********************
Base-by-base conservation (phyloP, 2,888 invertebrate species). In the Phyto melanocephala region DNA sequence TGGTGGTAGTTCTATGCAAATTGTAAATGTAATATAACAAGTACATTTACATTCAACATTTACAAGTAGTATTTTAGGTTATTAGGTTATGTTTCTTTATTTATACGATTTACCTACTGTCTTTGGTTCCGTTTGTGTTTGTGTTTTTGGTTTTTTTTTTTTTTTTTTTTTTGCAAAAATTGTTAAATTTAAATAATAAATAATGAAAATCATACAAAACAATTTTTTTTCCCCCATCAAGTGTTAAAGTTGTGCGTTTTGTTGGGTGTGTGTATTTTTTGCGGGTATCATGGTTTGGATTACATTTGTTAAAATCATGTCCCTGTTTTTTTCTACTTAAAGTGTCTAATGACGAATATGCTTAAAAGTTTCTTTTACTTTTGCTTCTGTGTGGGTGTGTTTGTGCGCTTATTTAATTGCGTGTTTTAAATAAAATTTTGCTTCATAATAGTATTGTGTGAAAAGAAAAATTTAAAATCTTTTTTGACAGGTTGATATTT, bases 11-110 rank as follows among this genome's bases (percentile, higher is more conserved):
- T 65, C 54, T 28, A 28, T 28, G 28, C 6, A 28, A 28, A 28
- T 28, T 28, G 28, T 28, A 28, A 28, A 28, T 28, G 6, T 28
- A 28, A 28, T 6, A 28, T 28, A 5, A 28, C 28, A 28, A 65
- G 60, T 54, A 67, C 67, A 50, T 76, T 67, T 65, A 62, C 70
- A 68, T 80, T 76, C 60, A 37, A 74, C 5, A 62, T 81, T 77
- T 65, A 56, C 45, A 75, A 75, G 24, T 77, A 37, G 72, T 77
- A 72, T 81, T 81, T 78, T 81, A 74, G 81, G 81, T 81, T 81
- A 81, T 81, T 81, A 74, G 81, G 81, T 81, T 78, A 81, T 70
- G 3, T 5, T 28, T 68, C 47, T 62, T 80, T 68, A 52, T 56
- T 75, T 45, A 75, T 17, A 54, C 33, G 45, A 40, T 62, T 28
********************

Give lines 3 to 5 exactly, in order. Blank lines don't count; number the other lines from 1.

- T 28, T 28, G 28, T 28, A 28, A 28, A 28, T 28, G 6, T 28
- A 28, A 28, T 6, A 28, T 28, A 5, A 28, C 28, A 28, A 65
- G 60, T 54, A 67, C 67, A 50, T 76, T 67, T 65, A 62, C 70